Former Florida Governor Jeb Bush was recently in New York to promote The Four Percent Solution a new book from the Bush Institute which posits that the only way out of America’s current economic dilemma is significant and sustained GDP growth – 4% annual growth, to be precise. Watch my interview with the Governor below. I’ve also posted a transcription.
MICHAEL NOER: Governor Bush, thank you so much for joining us here today. We’re here to talk about a new book that’s coming out of the George W. Bush Institute, and it is called the–
BUSH: The Four Percent Solution
NOER: Now, what does that mean?
BUSH: Well, if you create through good policy, create a climate of sustained economic growth, much of the debate today about inequality of income and job creation would be a completely different conversation. And frankly, this isn’t pie in the sky kind of talk. This could actually happen in the United States. Very few countries could actually aspire to a high growth strategy. And we can and we should.
NOER: And you mean four percent GDP growth?
BUSH: Four percent real growth in the economy over a sustained period of time turns compounding into our friend instead of our enemy.
NOER: Now, a skeptic might point out that if we look back, since World War II, we’ve averaged about three percent, and we’ve had periods of four percent growth. What is the magic that’s going to bring us to above tend line growth?
BUSH: Well, I think what the book advocates is a comprehensive strategy: an immigration strategy true to our heritage, an energy strategy that’s based on American innovation and our own resources to start with, a tax strategy that simplifies the code and unleashes the entrepreneurial spirit of the country, a regulatory strategy that deals with the fact that we haven’t really reformed regulation. We’ve just added regulations on top of rules. And it’s choking off sustained growth.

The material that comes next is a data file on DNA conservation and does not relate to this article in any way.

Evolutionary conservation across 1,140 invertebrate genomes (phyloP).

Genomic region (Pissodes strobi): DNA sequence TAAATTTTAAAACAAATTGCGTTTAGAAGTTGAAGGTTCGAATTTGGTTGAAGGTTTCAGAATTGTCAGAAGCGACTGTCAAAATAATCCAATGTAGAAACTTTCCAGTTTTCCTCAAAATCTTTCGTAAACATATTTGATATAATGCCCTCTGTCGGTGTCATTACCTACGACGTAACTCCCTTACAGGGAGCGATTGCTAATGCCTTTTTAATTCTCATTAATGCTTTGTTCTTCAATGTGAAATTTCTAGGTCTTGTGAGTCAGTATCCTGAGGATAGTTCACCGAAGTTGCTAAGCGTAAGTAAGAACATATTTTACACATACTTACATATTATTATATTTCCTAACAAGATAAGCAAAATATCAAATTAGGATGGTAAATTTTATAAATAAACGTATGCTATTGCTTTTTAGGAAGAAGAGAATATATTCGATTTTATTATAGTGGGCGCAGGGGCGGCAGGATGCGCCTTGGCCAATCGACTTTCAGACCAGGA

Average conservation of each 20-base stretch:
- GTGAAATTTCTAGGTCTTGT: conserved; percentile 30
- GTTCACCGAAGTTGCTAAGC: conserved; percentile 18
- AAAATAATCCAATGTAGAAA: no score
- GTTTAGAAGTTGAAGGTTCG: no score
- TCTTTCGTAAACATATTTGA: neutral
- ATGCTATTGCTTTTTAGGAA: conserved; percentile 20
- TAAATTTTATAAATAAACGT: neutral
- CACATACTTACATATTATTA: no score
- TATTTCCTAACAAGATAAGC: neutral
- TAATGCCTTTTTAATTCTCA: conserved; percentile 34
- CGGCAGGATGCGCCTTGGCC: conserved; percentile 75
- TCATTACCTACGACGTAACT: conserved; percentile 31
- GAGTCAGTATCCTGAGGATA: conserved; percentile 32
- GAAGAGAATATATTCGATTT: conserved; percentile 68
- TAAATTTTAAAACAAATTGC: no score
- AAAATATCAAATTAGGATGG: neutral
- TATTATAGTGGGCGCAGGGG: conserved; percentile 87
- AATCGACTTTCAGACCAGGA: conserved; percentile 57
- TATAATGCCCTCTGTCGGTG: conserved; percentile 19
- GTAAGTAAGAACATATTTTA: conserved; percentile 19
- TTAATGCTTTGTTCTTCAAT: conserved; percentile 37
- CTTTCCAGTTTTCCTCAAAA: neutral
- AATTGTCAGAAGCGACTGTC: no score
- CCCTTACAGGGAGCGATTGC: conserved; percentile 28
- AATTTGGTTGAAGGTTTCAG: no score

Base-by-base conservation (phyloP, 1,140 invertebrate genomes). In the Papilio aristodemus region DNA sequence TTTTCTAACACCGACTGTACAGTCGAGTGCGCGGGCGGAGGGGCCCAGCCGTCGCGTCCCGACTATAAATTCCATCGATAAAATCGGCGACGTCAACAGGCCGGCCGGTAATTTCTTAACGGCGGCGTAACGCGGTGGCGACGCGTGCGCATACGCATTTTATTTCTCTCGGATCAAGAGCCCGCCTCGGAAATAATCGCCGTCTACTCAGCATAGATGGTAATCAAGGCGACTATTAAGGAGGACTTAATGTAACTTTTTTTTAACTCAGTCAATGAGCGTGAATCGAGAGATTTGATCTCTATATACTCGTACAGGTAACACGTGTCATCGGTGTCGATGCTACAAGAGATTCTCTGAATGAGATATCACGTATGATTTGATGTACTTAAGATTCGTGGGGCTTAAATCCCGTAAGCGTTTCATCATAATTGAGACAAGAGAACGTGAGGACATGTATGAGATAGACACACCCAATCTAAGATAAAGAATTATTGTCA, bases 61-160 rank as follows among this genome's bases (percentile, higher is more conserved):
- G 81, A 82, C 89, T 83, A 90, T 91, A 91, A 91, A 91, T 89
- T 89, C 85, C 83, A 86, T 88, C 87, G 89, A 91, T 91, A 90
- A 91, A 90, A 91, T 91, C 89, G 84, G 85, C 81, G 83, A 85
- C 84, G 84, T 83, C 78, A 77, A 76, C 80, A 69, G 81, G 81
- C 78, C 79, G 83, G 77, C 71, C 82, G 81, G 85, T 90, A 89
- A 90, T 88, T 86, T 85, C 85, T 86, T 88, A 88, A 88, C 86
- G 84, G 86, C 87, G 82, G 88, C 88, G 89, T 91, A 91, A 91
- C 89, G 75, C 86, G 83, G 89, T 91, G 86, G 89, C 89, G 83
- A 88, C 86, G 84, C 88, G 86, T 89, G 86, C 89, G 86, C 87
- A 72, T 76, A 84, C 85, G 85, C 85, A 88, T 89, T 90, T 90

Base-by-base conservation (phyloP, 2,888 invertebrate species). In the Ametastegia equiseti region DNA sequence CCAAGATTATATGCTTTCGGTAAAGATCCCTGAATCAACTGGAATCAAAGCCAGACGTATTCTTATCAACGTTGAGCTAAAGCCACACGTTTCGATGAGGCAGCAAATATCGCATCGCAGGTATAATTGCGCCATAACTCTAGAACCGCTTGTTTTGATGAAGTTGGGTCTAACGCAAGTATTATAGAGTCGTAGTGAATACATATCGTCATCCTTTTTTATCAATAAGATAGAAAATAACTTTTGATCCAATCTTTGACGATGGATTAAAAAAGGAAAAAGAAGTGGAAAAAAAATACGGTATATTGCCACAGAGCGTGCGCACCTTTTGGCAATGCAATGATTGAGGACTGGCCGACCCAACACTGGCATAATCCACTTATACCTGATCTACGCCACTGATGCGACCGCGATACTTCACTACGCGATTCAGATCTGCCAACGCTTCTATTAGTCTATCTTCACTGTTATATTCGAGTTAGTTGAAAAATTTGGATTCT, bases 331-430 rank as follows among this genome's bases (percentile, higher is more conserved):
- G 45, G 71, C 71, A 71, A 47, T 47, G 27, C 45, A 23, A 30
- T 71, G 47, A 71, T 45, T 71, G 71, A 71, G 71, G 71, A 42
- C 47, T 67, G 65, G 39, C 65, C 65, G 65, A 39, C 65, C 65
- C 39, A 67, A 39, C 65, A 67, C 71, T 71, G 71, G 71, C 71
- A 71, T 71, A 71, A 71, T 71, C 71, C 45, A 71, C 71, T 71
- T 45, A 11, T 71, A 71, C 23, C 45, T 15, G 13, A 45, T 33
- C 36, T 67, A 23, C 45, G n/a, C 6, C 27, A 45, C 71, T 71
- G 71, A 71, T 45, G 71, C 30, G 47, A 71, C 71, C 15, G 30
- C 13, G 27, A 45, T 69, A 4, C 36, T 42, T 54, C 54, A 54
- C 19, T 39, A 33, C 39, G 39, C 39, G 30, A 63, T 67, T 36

So there’s no one silver bullet. Education policy that assures that more than just a third of our kids are college and/or career ready after we spend more per student than any country in the world. There’s a lot of low hanging fruit.
NOER: Let’s talk about education for a second. That was one of your keystones when you were governor of Florida.
NOER: You were certainly very supportive of the charter school movement. This is amazingly intellectually hard-hitting book. There are a lot of really great contributors. And there’s a chapter about education quality, education quality in the United States. Bringing us up few basic points would have this tremendous multiplier effect for the country. How do we get there? I mean, it’s not spending more money on the schools. We’ve been doing that for years.
BUSH: So, you know, if you use the Pisa test, if you move up 25–
NOER: Explain for our viewers –
BUSH: Pisa is the test that’s administered to 15 year-olds in the OECD countries. And we’re in the middle or the back, depending on whether it’s reading, math or science. And if you move to the middle, you end up creating hundreds of billions of dollars of additional income for people. In effect, the higher the education outcomes for students, the greater the probability that they can create income for themselves and their families.
And we need a transformation. This is a struggle for sure, but it’s doable. High standards, accountability around those standards, accurate assessments of those standards, a focus on literacy in the beginning grades, higher quality courses in the later grades, the ending of social promotion, school choice, both public and private, in my opinion.
Then finally, moving to a-competency-based model, not time spent in the classroom, but completing tasks. This wacky thing called the Internet creates content opportunities that just defy the imagination. You can move to a customized learning environment now. But that means changing in 50 states an array of rules that cloak off ingenuity and innovation. And we need to do it quickly.
NOER: Let’s talk about immigration. Immigrants have driven economic growth in this country to a tremendous degree. And Gary Becker, the Nobel Laureate, writes a nice chapter in the book, talking about how some of the demographics that are changing in Mexico: lower birth rates, greater economic opportunities at home. I mean, people don’t really want to leave their home to come here. They come here for economic reasons.